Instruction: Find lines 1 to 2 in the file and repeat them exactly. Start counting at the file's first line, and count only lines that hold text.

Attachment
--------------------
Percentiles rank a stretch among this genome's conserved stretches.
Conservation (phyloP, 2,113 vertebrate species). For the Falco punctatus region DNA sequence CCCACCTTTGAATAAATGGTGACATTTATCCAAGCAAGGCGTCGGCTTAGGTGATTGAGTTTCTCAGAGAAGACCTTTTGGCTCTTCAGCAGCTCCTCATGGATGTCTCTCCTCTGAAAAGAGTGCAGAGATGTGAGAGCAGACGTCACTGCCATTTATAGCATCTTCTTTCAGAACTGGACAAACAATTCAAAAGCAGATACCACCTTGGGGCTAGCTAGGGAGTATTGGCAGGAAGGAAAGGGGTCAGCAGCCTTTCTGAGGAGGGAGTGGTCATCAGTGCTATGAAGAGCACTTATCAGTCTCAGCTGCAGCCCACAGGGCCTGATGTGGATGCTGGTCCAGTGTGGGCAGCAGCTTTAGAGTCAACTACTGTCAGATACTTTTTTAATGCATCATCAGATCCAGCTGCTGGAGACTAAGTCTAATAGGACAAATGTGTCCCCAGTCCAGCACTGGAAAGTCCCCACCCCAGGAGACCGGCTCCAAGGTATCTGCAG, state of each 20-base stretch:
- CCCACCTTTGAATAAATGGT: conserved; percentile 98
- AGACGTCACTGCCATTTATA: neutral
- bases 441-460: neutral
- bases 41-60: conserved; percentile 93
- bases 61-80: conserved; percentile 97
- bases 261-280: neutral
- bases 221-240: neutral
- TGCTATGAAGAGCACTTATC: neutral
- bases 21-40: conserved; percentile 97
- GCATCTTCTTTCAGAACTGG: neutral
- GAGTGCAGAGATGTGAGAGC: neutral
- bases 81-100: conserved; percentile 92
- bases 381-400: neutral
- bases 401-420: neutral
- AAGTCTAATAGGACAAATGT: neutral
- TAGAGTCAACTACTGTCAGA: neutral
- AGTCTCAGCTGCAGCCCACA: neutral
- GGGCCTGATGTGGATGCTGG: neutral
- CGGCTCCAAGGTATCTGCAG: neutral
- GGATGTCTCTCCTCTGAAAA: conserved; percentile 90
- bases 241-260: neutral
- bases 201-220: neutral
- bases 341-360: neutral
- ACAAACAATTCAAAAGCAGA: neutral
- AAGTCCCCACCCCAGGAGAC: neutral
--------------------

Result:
Percentiles rank a stretch among this genome's conserved stretches.
Conservation (phyloP, 2,113 vertebrate species). For the Falco punctatus region DNA sequence CCCACCTTTGAATAAATGGTGACATTTATCCAAGCAAGGCGTCGGCTTAGGTGATTGAGTTTCTCAGAGAAGACCTTTTGGCTCTTCAGCAGCTCCTCATGGATGTCTCTCCTCTGAAAAGAGTGCAGAGATGTGAGAGCAGACGTCACTGCCATTTATAGCATCTTCTTTCAGAACTGGACAAACAATTCAAAAGCAGATACCACCTTGGGGCTAGCTAGGGAGTATTGGCAGGAAGGAAAGGGGTCAGCAGCCTTTCTGAGGAGGGAGTGGTCATCAGTGCTATGAAGAGCACTTATCAGTCTCAGCTGCAGCCCACAGGGCCTGATGTGGATGCTGGTCCAGTGTGGGCAGCAGCTTTAGAGTCAACTACTGTCAGATACTTTTTTAATGCATCATCAGATCCAGCTGCTGGAGACTAAGTCTAATAGGACAAATGTGTCCCCAGTCCAGCACTGGAAAGTCCCCACCCCAGGAGACCGGCTCCAAGGTATCTGCAG, state of each 20-base stretch: